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Ebertfest, Day 1: The Fugitive (1993)

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Time has a funny effect on great movies.  Watching The Fugitive last night as the opening film for Champaign, Illinois’ 20th Annual Ebertfest was chance not only to catch up on a movie I hadn’t seen in at least a decade, but also to recapture the magic in a theater with an excited audience.

The effect, to be honest, is bittersweet.  While my wife and I were thrilled to see this film again, I came to realize that such a movie was made for a theater and that the small screen just doesn’t do it justice.  Andy Davis took what could have been just a simple-minded action throw-away and made it into something bigger, something smarter, something special and dare I say, something timeless.

The movie’s tension level is to be studied.  Some directors get 10 minutes, 20 minutes tops.  Davis winds up the tension in the first three minutes and it doesn’t let up for the next two hours, when the movie decompresses by Tommy Lee Jones: “Richard, I know you’re innocent!”  How many directors can claim to have maintain tension that long?

The opening is a rapid-fire editing job that makes JFK look subtle by comparison.  But it’s not a jumble of disconnected images, it is a master craft of cinematic shorthand that establishes a problem quickly – a murder, an arrest and a piece of misinformation that leads to a man falsely convicted of murdering his wife.  Perhaps if that man were played by anyone else, it might have seemed easy to dismiss, but it’s Harrison Ford, a national treasure and the close-ups during the interrogation set us on an emotional trek that we will follow for the rest of the film.

And then . . . that train wreck.

Rare is it that one scene has the power to thrill an audience who has seen the film over and over again.  Rare is it that a movie builds tension based on characters, motivations and not simply a collusion of edited images.  It’s exciting, and one of the great action scenes in film history.  The Fugitive turns 25 this year and rare has there been an action film that is this exciting.  Like Raiders of the Lost Ark, Bullet, Die Hard, Enter the Dragon, Jurassic Park or The Wild Bunch, this is a movie of pure filmmaking skill but also an eye on character, motivation and pure thrill.


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Posted by on 04/30/2018 in Uncategorized


The Trouble with the Bechdel Test

Image result for Room Brie Larson Image result for Gravity 2013 Image result for three billboards outside ebbing missouri
The Bechdel Test.  Sounds like a measuring tool for a geologist, right?

If you haven’t heard of it, chances are that now, in the age of #metoo and #timesup, you’re going to hear a LOT about it in the near-future.  Let me stress, a LOT!!  The Bechdel Test was inspired by a 1985 edition of Alison Bechdel’s comic “Dykes to Watch Out For” which factors three things in a movie to note with regards to women in a movie:
1.) There must be two women in the scene.
2.) They must be engaged in conversation.
3.) They have to discuss something other than men.

The point, apparently is to measure the effectiveness of female characters in movies away from the need to pursue or think about their role with regards to the men in their lives.  In practice, this admittedly problematic scale

is generally a facilitation of the idea that a woman cannot function without a man on the brain, that women are written into movies outside of being an individual.  And, it might seem easy to wave off, but if you really dig into some of the greatest movies and/or most popular movies of all time – Casablanca, Star Wars, The Godfather, Citizen Kane, Lord of the Rings, and nearly every Disney movie – you find that The Bechdel Test either doesn’t equal or, in many cases, simply doesn’t matter.  While it could be used as an effective eye-opener – a scale on which to illustrate how women have been sidelined and misrepresented throughout the 123 year lifespan of the cinema – its use as a logical measuring tool is faulty, at best.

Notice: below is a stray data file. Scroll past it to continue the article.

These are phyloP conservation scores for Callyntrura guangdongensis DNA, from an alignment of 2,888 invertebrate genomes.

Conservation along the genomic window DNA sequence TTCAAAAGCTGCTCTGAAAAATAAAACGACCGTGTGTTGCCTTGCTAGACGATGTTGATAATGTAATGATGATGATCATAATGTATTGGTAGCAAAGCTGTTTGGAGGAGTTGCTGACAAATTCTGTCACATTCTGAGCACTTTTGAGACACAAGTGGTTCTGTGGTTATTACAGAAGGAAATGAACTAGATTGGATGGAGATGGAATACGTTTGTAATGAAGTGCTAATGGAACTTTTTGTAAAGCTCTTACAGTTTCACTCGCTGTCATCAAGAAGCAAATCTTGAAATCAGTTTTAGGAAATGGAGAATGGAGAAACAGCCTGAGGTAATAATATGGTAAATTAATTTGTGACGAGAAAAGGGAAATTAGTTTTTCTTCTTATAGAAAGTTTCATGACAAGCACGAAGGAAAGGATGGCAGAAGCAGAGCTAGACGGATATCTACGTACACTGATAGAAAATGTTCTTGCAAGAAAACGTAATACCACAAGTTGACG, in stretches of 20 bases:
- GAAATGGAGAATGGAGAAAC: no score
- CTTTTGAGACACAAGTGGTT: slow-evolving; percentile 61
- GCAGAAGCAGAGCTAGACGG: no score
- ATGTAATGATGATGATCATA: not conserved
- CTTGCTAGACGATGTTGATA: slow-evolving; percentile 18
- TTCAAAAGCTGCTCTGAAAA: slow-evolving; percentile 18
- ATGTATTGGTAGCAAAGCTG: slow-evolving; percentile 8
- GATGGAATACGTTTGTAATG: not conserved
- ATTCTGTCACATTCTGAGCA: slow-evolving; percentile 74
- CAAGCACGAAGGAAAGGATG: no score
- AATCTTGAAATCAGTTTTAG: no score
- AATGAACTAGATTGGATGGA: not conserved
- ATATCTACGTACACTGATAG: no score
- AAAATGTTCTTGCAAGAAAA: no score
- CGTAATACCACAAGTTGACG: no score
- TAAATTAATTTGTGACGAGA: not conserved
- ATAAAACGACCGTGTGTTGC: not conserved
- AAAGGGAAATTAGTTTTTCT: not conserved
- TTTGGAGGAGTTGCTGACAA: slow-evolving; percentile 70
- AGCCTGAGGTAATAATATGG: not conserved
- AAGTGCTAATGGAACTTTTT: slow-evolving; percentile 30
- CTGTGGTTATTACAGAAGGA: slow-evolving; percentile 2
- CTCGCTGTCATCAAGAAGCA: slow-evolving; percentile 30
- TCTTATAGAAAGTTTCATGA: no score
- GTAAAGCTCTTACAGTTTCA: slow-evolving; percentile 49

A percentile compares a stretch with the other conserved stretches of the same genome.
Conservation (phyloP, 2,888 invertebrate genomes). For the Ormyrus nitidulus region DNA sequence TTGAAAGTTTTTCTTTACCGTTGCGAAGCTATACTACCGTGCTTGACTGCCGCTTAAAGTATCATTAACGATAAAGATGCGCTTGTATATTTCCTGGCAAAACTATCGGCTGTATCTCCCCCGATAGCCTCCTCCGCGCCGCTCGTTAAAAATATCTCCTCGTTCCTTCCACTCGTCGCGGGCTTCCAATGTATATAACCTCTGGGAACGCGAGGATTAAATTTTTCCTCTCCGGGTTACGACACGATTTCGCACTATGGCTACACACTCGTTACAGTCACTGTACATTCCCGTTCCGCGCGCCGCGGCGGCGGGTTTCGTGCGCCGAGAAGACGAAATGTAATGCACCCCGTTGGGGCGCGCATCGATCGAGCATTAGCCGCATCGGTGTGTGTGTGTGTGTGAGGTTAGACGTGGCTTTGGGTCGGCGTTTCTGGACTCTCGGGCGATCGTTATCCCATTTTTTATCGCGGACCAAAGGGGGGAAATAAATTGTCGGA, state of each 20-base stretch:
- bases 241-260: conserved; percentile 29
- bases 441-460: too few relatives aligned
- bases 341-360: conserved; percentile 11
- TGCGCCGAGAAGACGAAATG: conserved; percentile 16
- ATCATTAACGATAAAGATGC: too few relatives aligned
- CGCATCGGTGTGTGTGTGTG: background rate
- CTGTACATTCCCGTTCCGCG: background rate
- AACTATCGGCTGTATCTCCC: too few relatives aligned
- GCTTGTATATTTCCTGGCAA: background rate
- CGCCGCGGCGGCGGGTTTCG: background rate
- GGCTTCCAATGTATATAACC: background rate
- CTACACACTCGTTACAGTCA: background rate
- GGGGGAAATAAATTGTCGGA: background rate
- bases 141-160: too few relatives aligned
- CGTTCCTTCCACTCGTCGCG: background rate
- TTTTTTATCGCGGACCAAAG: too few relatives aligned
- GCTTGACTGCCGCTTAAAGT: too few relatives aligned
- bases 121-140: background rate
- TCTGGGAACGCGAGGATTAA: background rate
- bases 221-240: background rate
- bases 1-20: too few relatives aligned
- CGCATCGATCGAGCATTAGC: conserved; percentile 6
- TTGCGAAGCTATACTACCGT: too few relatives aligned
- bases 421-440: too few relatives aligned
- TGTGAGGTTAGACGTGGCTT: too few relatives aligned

First of all, movies are not an absolute because you cannot cull them into a collective.  It is hard to measure any one thing.  There are around 250 major releases in a given year and then factor in the mass of smaller independent films, documentaries and foreign films.  The figures for the number of releases every year, according to the Motion Picture Association of America, fluctuate but they estimate around 600 movies created each year.  And, just to be fair, we must factor in the mass of movies dropping on streaming platforms like Netflix, Amazon, Hulu etc.  You’re looking at about 700 to 800 movies created within a calendar year.

So where are the statistics coming from?  If you engage the Bechdel Test, what are your criteria?  Are you sticking by the 250 major releases every year or are you taking into account the full mass of movies created for the entire year?  It would seem a fallacy not to, but who sees all 700+ movies in a given year?  Even the most dedicated of critics admit that their schedule forces them to miss certain movies.  And even if you do, how could anyone be exected to keep up with that many movies in a 12-month cycle.  That would be exhausting.

Plus, there is a problem in that The Bechdel Test generally ignores the individual performance.  Consider this: of the five nominees for Best Actress this year – Sally Hawkins, Frances McDormand, Margot Robbie, Saoirse Ronan, Meryl Streep – none of them pass the Bechdel test, but it isn’t because of an oversight, it is because the nature of their roles doesn’t fit into the test’s parameters.  How is the test administered with films like The Post and Three Billboards Outside Ebbing Missouri wherein strong, individual women are surrounded by male co-stars given a situation of women dealing with difficult circumstances while wading in toxic masculinity?  Frances McDormand plays a woman dealing with a male-dominated township that has ignored and dragged its feet over her daughter’s murder.  There are no scenes of sitting down to coffee, she’s a mother eagle fighting for the justice of her child against a male-dominated populace.  This performance stands apart from the Bechdel Test because she rarely, if ever, has a female character to converse with.  That’s not a flaw in the screenwriting, it is just a reasonable outcome of the progression of the story.